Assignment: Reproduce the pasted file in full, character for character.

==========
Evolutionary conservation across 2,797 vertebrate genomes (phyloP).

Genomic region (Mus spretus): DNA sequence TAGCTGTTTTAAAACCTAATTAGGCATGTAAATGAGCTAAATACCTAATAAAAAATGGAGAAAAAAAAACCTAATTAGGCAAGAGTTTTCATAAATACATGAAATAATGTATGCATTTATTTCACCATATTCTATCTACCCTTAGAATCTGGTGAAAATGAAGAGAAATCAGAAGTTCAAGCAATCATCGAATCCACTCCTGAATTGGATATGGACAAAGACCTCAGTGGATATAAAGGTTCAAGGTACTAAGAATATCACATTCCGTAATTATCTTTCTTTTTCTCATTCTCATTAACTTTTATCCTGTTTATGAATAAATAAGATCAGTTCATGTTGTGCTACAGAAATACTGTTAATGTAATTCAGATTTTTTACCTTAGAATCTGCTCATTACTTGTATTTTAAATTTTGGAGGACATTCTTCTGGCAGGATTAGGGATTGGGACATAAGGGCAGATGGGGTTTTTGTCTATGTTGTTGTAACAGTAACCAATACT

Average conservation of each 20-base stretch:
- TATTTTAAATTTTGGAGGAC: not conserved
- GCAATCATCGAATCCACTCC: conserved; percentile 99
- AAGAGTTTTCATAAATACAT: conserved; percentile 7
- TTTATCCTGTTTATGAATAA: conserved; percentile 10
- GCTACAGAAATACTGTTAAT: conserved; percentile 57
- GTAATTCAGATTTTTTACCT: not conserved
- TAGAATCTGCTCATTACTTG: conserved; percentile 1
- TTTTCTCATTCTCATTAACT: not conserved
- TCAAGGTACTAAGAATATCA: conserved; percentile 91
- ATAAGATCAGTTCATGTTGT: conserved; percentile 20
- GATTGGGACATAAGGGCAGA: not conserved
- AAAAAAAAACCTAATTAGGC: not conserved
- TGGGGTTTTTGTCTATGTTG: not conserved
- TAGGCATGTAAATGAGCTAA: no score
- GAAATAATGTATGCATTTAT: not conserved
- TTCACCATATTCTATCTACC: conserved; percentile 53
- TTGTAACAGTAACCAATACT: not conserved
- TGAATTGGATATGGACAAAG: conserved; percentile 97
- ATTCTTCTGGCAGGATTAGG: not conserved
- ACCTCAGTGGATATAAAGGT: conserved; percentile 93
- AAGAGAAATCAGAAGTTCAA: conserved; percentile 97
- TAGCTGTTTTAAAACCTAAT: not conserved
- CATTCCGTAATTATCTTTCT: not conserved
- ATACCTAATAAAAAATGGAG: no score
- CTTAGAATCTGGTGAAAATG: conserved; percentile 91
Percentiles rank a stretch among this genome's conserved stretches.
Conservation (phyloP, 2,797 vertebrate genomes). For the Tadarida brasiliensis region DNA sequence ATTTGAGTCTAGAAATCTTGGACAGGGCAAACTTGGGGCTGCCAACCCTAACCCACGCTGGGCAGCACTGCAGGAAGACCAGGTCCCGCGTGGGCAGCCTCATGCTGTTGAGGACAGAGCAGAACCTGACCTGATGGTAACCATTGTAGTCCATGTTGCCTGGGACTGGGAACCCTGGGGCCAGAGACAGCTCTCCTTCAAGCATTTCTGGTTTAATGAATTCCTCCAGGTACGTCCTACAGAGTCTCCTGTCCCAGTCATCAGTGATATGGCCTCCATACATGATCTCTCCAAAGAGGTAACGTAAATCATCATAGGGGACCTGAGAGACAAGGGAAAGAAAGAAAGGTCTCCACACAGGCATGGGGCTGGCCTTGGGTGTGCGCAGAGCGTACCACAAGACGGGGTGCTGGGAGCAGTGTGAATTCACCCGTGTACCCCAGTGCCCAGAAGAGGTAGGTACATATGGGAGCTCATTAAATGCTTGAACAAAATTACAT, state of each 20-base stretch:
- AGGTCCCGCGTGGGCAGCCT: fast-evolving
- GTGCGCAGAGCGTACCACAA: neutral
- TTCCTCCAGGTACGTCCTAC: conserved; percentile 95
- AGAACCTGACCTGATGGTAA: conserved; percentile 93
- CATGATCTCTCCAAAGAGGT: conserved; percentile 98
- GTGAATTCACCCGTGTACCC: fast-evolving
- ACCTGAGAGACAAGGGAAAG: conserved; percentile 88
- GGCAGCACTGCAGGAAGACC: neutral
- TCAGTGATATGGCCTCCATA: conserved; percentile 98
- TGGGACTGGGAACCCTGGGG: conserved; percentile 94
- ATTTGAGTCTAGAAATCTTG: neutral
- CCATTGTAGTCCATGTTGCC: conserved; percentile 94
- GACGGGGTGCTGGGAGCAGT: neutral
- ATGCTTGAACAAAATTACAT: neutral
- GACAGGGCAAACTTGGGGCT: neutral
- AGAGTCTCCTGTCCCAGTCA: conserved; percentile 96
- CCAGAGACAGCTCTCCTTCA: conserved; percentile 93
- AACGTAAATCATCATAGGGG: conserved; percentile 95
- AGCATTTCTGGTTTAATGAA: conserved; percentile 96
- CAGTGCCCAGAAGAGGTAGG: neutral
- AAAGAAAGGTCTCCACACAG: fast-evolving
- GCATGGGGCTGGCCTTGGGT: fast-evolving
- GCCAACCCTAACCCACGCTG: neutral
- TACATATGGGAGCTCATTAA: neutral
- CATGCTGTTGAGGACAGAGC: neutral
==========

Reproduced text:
Evolutionary conservation across 2,797 vertebrate genomes (phyloP).

Genomic region (Mus spretus): DNA sequence TAGCTGTTTTAAAACCTAATTAGGCATGTAAATGAGCTAAATACCTAATAAAAAATGGAGAAAAAAAAACCTAATTAGGCAAGAGTTTTCATAAATACATGAAATAATGTATGCATTTATTTCACCATATTCTATCTACCCTTAGAATCTGGTGAAAATGAAGAGAAATCAGAAGTTCAAGCAATCATCGAATCCACTCCTGAATTGGATATGGACAAAGACCTCAGTGGATATAAAGGTTCAAGGTACTAAGAATATCACATTCCGTAATTATCTTTCTTTTTCTCATTCTCATTAACTTTTATCCTGTTTATGAATAAATAAGATCAGTTCATGTTGTGCTACAGAAATACTGTTAATGTAATTCAGATTTTTTACCTTAGAATCTGCTCATTACTTGTATTTTAAATTTTGGAGGACATTCTTCTGGCAGGATTAGGGATTGGGACATAAGGGCAGATGGGGTTTTTGTCTATGTTGTTGTAACAGTAACCAATACT

Average conservation of each 20-base stretch:
- TATTTTAAATTTTGGAGGAC: not conserved
- GCAATCATCGAATCCACTCC: conserved; percentile 99
- AAGAGTTTTCATAAATACAT: conserved; percentile 7
- TTTATCCTGTTTATGAATAA: conserved; percentile 10
- GCTACAGAAATACTGTTAAT: conserved; percentile 57
- GTAATTCAGATTTTTTACCT: not conserved
- TAGAATCTGCTCATTACTTG: conserved; percentile 1
- TTTTCTCATTCTCATTAACT: not conserved
- TCAAGGTACTAAGAATATCA: conserved; percentile 91
- ATAAGATCAGTTCATGTTGT: conserved; percentile 20
- GATTGGGACATAAGGGCAGA: not conserved
- AAAAAAAAACCTAATTAGGC: not conserved
- TGGGGTTTTTGTCTATGTTG: not conserved
- TAGGCATGTAAATGAGCTAA: no score
- GAAATAATGTATGCATTTAT: not conserved
- TTCACCATATTCTATCTACC: conserved; percentile 53
- TTGTAACAGTAACCAATACT: not conserved
- TGAATTGGATATGGACAAAG: conserved; percentile 97
- ATTCTTCTGGCAGGATTAGG: not conserved
- ACCTCAGTGGATATAAAGGT: conserved; percentile 93
- AAGAGAAATCAGAAGTTCAA: conserved; percentile 97
- TAGCTGTTTTAAAACCTAAT: not conserved
- CATTCCGTAATTATCTTTCT: not conserved
- ATACCTAATAAAAAATGGAG: no score
- CTTAGAATCTGGTGAAAATG: conserved; percentile 91
Percentiles rank a stretch among this genome's conserved stretches.
Conservation (phyloP, 2,797 vertebrate genomes). For the Tadarida brasiliensis region DNA sequence ATTTGAGTCTAGAAATCTTGGACAGGGCAAACTTGGGGCTGCCAACCCTAACCCACGCTGGGCAGCACTGCAGGAAGACCAGGTCCCGCGTGGGCAGCCTCATGCTGTTGAGGACAGAGCAGAACCTGACCTGATGGTAACCATTGTAGTCCATGTTGCCTGGGACTGGGAACCCTGGGGCCAGAGACAGCTCTCCTTCAAGCATTTCTGGTTTAATGAATTCCTCCAGGTACGTCCTACAGAGTCTCCTGTCCCAGTCATCAGTGATATGGCCTCCATACATGATCTCTCCAAAGAGGTAACGTAAATCATCATAGGGGACCTGAGAGACAAGGGAAAGAAAGAAAGGTCTCCACACAGGCATGGGGCTGGCCTTGGGTGTGCGCAGAGCGTACCACAAGACGGGGTGCTGGGAGCAGTGTGAATTCACCCGTGTACCCCAGTGCCCAGAAGAGGTAGGTACATATGGGAGCTCATTAAATGCTTGAACAAAATTACAT, state of each 20-base stretch:
- AGGTCCCGCGTGGGCAGCCT: fast-evolving
- GTGCGCAGAGCGTACCACAA: neutral
- TTCCTCCAGGTACGTCCTAC: conserved; percentile 95
- AGAACCTGACCTGATGGTAA: conserved; percentile 93
- CATGATCTCTCCAAAGAGGT: conserved; percentile 98
- GTGAATTCACCCGTGTACCC: fast-evolving
- ACCTGAGAGACAAGGGAAAG: conserved; percentile 88
- GGCAGCACTGCAGGAAGACC: neutral
- TCAGTGATATGGCCTCCATA: conserved; percentile 98
- TGGGACTGGGAACCCTGGGG: conserved; percentile 94
- ATTTGAGTCTAGAAATCTTG: neutral
- CCATTGTAGTCCATGTTGCC: conserved; percentile 94
- GACGGGGTGCTGGGAGCAGT: neutral
- ATGCTTGAACAAAATTACAT: neutral
- GACAGGGCAAACTTGGGGCT: neutral
- AGAGTCTCCTGTCCCAGTCA: conserved; percentile 96
- CCAGAGACAGCTCTCCTTCA: conserved; percentile 93
- AACGTAAATCATCATAGGGG: conserved; percentile 95
- AGCATTTCTGGTTTAATGAA: conserved; percentile 96
- CAGTGCCCAGAAGAGGTAGG: neutral
- AAAGAAAGGTCTCCACACAG: fast-evolving
- GCATGGGGCTGGCCTTGGGT: fast-evolving
- GCCAACCCTAACCCACGCTG: neutral
- TACATATGGGAGCTCATTAA: neutral
- CATGCTGTTGAGGACAGAGC: neutral